Everyone had something to say except Elvis Costello. His Monday night performance at Wolf Trap was, to say the least, understated.
Four songs in, the tyke in the row behind me announced, "I'm ready to go to sleep, daddy!"
"Shhh!" the bootlegger with a tape recorder at my side continually spat. (At me.)
Costello performed an eclectic sampler of singles from 1977 to the present, including crowd favorites "Pump It Up," "Shipbuilding" and "Watching the Detectives." But I and many others left unsatisfied.
Costello has one of the most enduring legacies and diverse repertoires in the industry, and yet he did not once address the audience and rarely moved from his hunched stance at the microphone. His is among the most lucid voices ever recorded, but his enunciation and register were both unjustifiably wanting.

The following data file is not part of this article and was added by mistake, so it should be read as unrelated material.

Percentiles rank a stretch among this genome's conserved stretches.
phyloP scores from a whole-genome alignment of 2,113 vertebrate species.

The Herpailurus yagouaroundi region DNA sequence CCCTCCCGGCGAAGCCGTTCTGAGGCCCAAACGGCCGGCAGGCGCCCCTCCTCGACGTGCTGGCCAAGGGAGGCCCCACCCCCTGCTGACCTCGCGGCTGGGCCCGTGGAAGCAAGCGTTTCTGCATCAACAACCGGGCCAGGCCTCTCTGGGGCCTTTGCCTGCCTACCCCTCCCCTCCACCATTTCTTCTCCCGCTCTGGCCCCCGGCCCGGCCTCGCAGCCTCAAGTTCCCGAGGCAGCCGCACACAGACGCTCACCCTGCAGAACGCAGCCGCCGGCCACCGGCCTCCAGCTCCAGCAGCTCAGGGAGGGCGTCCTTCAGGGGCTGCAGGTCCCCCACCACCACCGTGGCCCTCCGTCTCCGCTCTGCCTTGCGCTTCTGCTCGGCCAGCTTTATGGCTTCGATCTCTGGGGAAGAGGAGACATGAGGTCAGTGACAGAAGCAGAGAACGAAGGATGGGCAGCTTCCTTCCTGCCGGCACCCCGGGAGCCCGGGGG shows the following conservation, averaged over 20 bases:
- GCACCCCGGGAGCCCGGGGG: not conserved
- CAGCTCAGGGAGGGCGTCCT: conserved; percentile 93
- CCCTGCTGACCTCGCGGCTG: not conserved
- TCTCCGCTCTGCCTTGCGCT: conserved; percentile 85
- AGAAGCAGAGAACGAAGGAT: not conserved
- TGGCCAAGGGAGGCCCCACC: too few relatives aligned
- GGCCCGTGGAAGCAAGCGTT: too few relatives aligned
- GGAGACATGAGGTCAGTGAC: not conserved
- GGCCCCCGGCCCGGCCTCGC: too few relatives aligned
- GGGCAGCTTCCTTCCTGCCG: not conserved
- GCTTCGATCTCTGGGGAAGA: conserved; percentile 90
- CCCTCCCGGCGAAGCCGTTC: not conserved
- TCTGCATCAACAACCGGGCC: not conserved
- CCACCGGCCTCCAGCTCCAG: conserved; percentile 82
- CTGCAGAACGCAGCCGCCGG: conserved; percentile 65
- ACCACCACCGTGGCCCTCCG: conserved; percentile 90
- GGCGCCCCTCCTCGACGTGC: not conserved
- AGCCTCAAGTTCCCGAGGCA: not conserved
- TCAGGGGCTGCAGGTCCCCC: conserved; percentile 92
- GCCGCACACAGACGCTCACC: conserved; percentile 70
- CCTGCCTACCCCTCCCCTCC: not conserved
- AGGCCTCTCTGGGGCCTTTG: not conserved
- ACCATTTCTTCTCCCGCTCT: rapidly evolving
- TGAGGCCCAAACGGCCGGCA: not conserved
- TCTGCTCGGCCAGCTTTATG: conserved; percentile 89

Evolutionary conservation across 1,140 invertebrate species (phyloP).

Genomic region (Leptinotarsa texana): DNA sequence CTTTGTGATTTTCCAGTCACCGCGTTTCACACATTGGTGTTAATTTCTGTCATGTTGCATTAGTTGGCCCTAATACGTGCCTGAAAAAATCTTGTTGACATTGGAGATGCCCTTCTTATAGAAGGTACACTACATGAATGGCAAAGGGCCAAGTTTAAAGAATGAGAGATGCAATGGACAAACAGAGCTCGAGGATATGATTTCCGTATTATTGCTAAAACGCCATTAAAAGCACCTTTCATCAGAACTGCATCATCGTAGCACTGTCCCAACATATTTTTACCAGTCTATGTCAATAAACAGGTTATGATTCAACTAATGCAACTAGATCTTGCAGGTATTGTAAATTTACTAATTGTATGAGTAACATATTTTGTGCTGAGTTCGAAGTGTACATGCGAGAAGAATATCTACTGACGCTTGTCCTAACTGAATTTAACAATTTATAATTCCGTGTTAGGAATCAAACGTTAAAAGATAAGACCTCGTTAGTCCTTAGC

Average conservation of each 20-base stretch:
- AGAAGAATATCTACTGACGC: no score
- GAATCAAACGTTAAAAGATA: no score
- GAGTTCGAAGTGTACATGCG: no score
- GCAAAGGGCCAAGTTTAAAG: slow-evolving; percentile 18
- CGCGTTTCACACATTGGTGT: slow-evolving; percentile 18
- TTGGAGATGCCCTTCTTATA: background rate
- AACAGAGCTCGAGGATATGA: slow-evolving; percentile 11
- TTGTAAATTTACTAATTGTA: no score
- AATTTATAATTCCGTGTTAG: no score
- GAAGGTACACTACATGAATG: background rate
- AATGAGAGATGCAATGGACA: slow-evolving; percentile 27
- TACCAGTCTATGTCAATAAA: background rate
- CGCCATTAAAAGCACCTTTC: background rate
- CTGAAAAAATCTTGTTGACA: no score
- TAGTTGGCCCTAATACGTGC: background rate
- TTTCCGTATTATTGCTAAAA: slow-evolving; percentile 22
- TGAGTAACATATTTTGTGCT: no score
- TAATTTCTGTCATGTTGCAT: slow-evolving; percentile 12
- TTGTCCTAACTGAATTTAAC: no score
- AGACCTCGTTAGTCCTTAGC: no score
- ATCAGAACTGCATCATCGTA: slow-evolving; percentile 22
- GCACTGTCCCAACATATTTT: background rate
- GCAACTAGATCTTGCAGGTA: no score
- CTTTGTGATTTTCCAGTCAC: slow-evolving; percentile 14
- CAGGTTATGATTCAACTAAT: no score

He sang, "I Wanna Be Loved," someone shouted, "We love you!" and he didn't even flinch. If I wanted a redundant, plastic performance, I'd play vinyl.
There was one real performer that night, at least, in the form of the Black Crowes' lead singer Chris Robinson, who is stealing a few of the shows on Costello's nationwide summer tour. His opening performance was upbeat and soulful, he responded to the crowd, and he showcased his talent brilliantly.
I got to meet Robinson, and he is exceptionally gracious and charming. Worth noting? Yes. He stole the show before the audience even knew it, and it was inevitable that we would be left wanting more from the headliner.
Then came Elvis — and ambivalence.
I came in thinking all his songs sounded like something others — from the Clash to Roy Orbison — had already done better.
But he has collaborated on duets with everyone in the music industry, he has been around for 25 years, and he did almost sell out the venue.
Maybe I just don't get it.